It’s been another uncertain year for a lot of people when it comes to their finances, and the cost of living crisis feels as though it’s really only just getting started
So, let’s share some positive finance stories from this past tax year!
Maybe you’ve reached a specific goal, made your first investment or you’ve managed to take greater control of your finances, here’s the place to ring the bell and let your fellow community members know
I’ve nearly maxed out my help to buy ISA but that goes back some years!
I’ve made a bit from investments & bonds with Dozens. Nothing major but good for minimal effort or risk. I’ve been too busy to invest actively this year.
In the last few weeks of the tax year I’ve heard a chain may be completing on a house I’ve had on offer in for, for months. The financial model behind it is intended to have us rent/mortgage free in 5-10 years based on overpayments relative to what is paid on rent/savings presently - let’s hope it comes off.
Everything crossed for you @Rexx - sounds really interesting. Maybe you could start a new thread under Buying a Property - Dozens Community and let us know how you get on?
Certainly! A few bits to do this week - so once the ball is out of my court
Is this your own financial model, or something that’s offered in the purchase of the house?
It’s our own numbers/excel sheet via a standard mortgage product. Model may be an overstatement, but it’s certainly a plan!
The only financial institution offering much different from what I’ve seen are “Generation Home”.
I managed to get a 20% pay rise through performance and negotiation, resulting in my ability to put away 13% of my pension to get back on track with retirement savings (an obsession of mine).
The biggest pain has been trying to work out how to both build a home and start a family in the next year, but through countless spreadsheets, financial apps, budget reviews, open banking analysis, etc… we finally think we can afford a baby and our home.
@jase - I’ve set up a couple of IFTTT rules & all 3 of Dozens rules! Feel since I like my ‘chai’ a bit too much, rounding up to the nearest £ will definitely help automate saving.
Also, I analyse my spending on the ‘Track’ window and save whatever is left in the weekly budget.
I love saving the budget underspend as it gamifies your spending. I’m 18 days without coffee and starting to fall into the “hot chocolate” trap spending almost the same.
I’m now thinking about using IFTTT to collect my weekly spending total and add an extra minute of exercise for each pound I spend.
I’ll soon be rid of my lockdown blubber and hopefully encourage me to save a few pounds!
Keep up the hard work @SaurabhRastogi
Talking about properties, in the last tax year I have also bought my first home. It was more of a lifestyle driven decision than a financial decision. But since I was going to buy anyway, I wanted to make the most of it.
After exhausting calculations and careful consideration, contrary to what Rexx is planning to do (overpayments), I decided to keep the mortgage for as long as I can, and borrow as much as I can from it. Why? Because mortgage is the cheapest loan most people will ever have access to, and it’s not only cheap, but also not marked to the market. I couldn’t find anything better than this for an investor who isn’t a millionaire and doesn’t have access to the exclusive loans at their private bank.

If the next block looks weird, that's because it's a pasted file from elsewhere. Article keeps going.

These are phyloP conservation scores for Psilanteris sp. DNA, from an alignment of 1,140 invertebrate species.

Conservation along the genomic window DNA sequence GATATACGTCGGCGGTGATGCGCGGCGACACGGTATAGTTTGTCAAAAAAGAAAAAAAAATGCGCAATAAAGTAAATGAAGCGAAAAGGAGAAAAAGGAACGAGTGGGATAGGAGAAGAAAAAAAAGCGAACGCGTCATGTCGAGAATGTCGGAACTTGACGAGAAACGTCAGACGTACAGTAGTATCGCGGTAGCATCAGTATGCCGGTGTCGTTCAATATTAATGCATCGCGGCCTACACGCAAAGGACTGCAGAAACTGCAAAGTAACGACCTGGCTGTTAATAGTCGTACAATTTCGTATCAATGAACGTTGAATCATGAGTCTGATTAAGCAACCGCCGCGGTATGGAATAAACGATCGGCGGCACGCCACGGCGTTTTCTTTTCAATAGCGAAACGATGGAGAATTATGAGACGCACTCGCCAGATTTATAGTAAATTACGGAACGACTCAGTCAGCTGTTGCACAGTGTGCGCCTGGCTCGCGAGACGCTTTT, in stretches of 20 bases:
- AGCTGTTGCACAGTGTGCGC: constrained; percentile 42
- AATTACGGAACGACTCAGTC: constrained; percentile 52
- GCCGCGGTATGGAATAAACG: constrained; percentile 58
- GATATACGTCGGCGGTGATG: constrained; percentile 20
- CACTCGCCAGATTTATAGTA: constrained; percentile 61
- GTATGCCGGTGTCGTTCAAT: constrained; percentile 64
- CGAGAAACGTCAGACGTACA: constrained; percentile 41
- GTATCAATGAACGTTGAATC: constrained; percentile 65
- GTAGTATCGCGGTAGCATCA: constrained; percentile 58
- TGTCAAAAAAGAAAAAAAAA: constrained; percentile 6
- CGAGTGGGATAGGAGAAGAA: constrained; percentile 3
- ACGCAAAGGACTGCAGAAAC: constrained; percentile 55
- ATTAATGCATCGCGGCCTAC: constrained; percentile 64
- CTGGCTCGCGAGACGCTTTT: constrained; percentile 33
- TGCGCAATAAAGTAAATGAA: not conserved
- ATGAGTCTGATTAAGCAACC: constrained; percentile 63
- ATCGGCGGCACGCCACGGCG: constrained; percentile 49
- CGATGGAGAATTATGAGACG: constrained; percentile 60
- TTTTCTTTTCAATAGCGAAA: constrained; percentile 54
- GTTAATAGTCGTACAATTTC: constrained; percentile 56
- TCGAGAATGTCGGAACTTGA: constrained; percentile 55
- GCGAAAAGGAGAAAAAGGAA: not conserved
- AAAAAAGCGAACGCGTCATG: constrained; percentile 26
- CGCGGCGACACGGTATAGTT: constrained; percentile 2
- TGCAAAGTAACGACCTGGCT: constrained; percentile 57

Poor people want to pay off their loans and mortgage as soon as they can, and rich people want to borrow as much as they can and never plan to pay them off. The result is the poor gets poorer and the rich gets richer. I’m not rich, but I choose to play the rich people’s game.
So, how was my 2021-22 tax year? It was quite different than I what I thought it would be back in the 2020. TBH I will still be renting today if I have not had to spent months with bad housemates, or if the market hadn’t recovered so quickly after the coronavirus crash. I knew renting a room was (and still is) a better financial decision than buying a property, and I totally did not see myself buying so soon. But in real life, things rarely go exactly as planned.
For me - it all boils down to the ability to in 5-7 years to say “stuff this job” or “I’m going on holiday for a year” with no rent or mortgage that I’m liable for. That or switch it to the bare minimum once the hard work is out the way. With my model, I’ll still be saving on the side & not every penny shall be thrown at the overpayment.
That said, I’m buying with 40pc equity and the mortgage is cheaper than my existing rent (let alone factoring in what we save on top presently), so I’ve got a good incentive to overpay and get it paid off within a reasonable time period.
If the chain falls over again, we will apply it to another property, but I really hope it comes off as the price hasn’t bumped up along with the market over the last 12 months!
It really depends on how do you see the mortgage. If I’m not wrong, you are seeing the mortgage as a liability. I’m seeing it as a part of my cash flow, which means I don’t see the cost of servicing a mortgage any different than the cost of living, such as food, energy and utility. Regardless the state of the mortgage, I will still need sufficient income to cover the essential expenditures. Having a mortgage only means higher expenditures and requires higher income. Servicing a repayment mortgage with passive income is very expensive, and I wouldn’t want to go down that path. However, the interest-only mortgage is very handy and perfectly suitable for this purpose.